The purinergic receptor subtype P2Y2 mediates chemotaxis of neutrophils and fibroblasts in fibrotic lung disease
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Tobias Müller1,2,*, Susanne Fay1,*, Rodolfo Paula Vieira1,*, Harry Karmouty-Quintana3, Sanja Cicko1, Korcan Ayata1, Gernot Zissel1, Torsten Goldmann4, Giuseppe Lungarella5, Davide Ferrari6, Francesco Di Virgilio6, Bernard Robaye7, Jean-Marie Boeynaems7, Michael R. Blackburn3, Marco Idzko1
1University Hospital Freiburg, Department of Pneumology, Freiburg, Germany
2University Hospital RWTH Aachen, Division of Pneumology, Aachen, Germany
3Department of Biochemistry and Molecular Biology, Houston Medical School, University of Texas, Houston, USA
4Research Center Borstel, Clinical and Experimental Pathology, Borstel, Germany
5Department of Physiopathology and Experimental Medicine, University of Siena, Siena, Italy
6Department of Experimental and Diagnostic Medicine, Section of General Pathology and Interdisciplinary Center for the Study of Inflammation (ICSI), University of Ferrara, Ferrara, Italy
7IRIBHM and Erasme Hospital, Université Libre de Bruxelles, Brussels, Belgium
*These authors contributed equally to this work
Tobias Müller, email: firstname.lastname@example.org
Keywords: ATP, chemotaxis, neutrophils, nucleotides, pulmonary fibrosis
Received: November 16, 2016 Accepted: March 10, 2017 Published: March 21, 2017
Idiopathic pulmonary fibrosis (IPF) is a devastating disease with few available treatment options. Recently, the involvement of purinergic receptor subtypes in the pathogenesis of different lung diseases has been demonstrated. Here we investigated the role of the purinergic receptor subtype P2Y2 in the context of fibrotic lung diseases.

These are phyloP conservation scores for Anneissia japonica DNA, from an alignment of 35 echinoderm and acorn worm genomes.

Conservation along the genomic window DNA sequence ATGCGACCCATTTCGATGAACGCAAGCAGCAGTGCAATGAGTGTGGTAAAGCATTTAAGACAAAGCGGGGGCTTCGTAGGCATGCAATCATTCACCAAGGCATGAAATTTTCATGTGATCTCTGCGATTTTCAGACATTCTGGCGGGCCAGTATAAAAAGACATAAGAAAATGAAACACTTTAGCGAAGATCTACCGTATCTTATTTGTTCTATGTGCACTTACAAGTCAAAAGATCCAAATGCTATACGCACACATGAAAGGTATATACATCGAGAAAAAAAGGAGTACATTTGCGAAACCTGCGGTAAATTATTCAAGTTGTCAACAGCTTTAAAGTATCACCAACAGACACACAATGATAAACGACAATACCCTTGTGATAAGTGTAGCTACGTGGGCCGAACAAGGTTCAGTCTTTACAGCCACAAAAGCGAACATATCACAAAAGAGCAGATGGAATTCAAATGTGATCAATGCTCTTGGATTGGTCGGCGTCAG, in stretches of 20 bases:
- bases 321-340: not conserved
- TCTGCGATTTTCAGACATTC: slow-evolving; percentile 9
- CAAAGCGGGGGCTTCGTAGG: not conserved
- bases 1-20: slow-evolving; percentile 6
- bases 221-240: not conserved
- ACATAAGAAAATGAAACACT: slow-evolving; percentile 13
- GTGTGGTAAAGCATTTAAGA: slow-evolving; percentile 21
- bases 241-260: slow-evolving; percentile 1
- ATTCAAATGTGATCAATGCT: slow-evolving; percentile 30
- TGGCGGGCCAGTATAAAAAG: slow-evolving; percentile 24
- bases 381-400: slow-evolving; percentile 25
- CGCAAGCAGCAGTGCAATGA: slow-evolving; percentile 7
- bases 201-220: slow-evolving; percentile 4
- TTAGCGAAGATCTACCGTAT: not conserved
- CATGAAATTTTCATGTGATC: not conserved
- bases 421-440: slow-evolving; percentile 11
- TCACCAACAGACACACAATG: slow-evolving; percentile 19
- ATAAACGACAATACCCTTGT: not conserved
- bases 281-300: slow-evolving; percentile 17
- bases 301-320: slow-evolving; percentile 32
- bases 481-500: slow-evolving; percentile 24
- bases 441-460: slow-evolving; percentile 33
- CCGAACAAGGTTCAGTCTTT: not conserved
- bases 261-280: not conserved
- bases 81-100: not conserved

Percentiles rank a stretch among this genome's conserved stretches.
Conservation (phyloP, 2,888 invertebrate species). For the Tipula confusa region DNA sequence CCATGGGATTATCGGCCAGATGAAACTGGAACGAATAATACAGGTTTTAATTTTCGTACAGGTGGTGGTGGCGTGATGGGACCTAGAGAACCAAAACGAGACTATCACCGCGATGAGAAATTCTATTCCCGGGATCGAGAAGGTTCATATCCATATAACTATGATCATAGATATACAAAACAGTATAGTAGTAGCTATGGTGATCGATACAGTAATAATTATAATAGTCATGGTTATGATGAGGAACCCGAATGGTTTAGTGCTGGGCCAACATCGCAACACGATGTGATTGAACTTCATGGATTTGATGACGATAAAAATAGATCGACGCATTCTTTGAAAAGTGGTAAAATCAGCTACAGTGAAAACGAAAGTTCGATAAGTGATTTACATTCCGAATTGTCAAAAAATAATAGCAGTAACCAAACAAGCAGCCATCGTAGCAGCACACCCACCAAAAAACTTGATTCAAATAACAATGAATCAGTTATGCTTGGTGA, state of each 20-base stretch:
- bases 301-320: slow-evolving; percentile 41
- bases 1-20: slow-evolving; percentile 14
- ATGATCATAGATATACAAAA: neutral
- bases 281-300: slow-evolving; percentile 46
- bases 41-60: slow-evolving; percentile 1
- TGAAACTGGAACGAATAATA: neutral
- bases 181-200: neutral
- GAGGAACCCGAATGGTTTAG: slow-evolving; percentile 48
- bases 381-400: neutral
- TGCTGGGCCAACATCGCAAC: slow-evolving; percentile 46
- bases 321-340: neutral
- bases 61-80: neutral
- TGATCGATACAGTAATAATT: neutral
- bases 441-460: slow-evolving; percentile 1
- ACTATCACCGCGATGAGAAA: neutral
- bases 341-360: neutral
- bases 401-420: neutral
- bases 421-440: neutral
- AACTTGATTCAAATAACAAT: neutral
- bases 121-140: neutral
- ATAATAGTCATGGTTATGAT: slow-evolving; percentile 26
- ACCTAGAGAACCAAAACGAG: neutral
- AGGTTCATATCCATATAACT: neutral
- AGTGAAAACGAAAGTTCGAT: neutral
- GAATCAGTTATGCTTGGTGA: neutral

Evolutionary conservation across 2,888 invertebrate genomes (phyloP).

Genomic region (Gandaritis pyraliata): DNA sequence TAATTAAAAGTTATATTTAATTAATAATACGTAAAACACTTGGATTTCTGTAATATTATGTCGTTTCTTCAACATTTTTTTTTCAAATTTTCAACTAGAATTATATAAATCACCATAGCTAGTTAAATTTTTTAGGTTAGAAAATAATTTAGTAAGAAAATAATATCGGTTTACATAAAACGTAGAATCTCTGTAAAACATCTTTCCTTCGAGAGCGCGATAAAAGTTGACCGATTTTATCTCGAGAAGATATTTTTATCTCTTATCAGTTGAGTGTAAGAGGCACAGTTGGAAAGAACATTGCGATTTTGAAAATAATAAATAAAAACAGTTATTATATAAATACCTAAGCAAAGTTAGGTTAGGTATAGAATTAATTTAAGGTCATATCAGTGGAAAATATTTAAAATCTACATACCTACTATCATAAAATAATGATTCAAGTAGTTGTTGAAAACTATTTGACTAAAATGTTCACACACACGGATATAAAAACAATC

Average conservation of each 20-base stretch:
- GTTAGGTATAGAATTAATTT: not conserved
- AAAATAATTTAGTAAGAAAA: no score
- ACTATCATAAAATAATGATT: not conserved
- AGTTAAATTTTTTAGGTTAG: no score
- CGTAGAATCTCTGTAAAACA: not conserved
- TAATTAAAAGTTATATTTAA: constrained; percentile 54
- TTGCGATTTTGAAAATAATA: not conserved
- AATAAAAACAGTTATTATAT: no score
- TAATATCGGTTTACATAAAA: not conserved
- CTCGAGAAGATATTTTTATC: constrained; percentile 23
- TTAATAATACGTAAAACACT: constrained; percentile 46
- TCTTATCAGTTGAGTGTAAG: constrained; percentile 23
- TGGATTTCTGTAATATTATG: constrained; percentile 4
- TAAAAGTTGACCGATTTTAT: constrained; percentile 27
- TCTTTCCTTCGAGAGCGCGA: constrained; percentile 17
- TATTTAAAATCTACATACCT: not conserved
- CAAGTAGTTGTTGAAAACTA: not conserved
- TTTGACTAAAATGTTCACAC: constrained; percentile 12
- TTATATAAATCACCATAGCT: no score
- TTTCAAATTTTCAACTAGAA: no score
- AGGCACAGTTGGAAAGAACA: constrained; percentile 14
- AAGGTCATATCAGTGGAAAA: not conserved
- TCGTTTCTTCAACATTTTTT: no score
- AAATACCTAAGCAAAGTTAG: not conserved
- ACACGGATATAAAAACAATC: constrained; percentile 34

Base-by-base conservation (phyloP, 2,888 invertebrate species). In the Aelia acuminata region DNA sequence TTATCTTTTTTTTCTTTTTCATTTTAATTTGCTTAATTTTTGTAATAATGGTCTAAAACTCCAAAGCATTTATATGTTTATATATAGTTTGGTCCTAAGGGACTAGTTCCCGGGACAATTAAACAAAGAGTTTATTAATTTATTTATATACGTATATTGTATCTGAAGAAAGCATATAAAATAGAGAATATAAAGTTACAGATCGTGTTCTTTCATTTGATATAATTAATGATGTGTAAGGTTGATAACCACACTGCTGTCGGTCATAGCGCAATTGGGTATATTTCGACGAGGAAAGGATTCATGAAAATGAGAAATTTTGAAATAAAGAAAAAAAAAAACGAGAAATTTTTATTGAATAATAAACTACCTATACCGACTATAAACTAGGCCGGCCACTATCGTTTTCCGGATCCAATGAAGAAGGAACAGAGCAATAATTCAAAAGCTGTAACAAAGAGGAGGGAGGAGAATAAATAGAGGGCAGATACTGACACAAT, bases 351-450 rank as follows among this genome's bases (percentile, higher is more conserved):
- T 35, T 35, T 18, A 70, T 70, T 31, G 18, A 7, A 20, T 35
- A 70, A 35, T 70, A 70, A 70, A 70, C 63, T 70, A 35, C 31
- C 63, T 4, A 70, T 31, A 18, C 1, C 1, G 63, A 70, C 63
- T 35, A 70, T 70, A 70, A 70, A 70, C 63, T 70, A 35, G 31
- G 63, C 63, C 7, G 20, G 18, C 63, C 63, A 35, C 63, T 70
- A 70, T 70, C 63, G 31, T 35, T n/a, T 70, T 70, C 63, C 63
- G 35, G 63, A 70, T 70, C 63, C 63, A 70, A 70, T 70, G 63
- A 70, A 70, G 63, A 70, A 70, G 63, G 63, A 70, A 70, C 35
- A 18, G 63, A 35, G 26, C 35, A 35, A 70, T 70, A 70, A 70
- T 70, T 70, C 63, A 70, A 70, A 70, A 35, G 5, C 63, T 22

The concentration of different nucleotides was measured in the broncho-alveolar lavage (BAL) fluid derived from IPF patients and animals with bleomycin-induced pulmonary fibrosis. In addition expression of P2Y2 receptors by different cell types was determined. To investigate the functional relevance of P2Y2 receptors for the pathogenesis of the disease the bleomycin model of pulmonary fibrosis was used. Finally, experiments were performed in pursuit of the involved mechanisms.
Compared to healthy individuals or vehicle treated animals, extracellular nucleotide levels in the BAL fluid were increased in patients with IPF and in mice after bleomycin administration, paralleled by a functional up-regulation of P2Y2R expression. Both bleomycin-induced inflammation and fibrosis were reduced in P2Y2R-deficient compared to wild type animals. Mechanistic studies demonstrated that recruitment of neutrophils into the lungs, proliferation and migration of lung fibroblasts as well as IL6 production are key P2Y2R mediated processes.
Our results clearly demonstrate the involvement of P2Y2R subtypes in the pathogenesis of fibrotic lung diseases in humans and mice and hence support the development of selective P2Y2R antagonists for the treatment of IPF.
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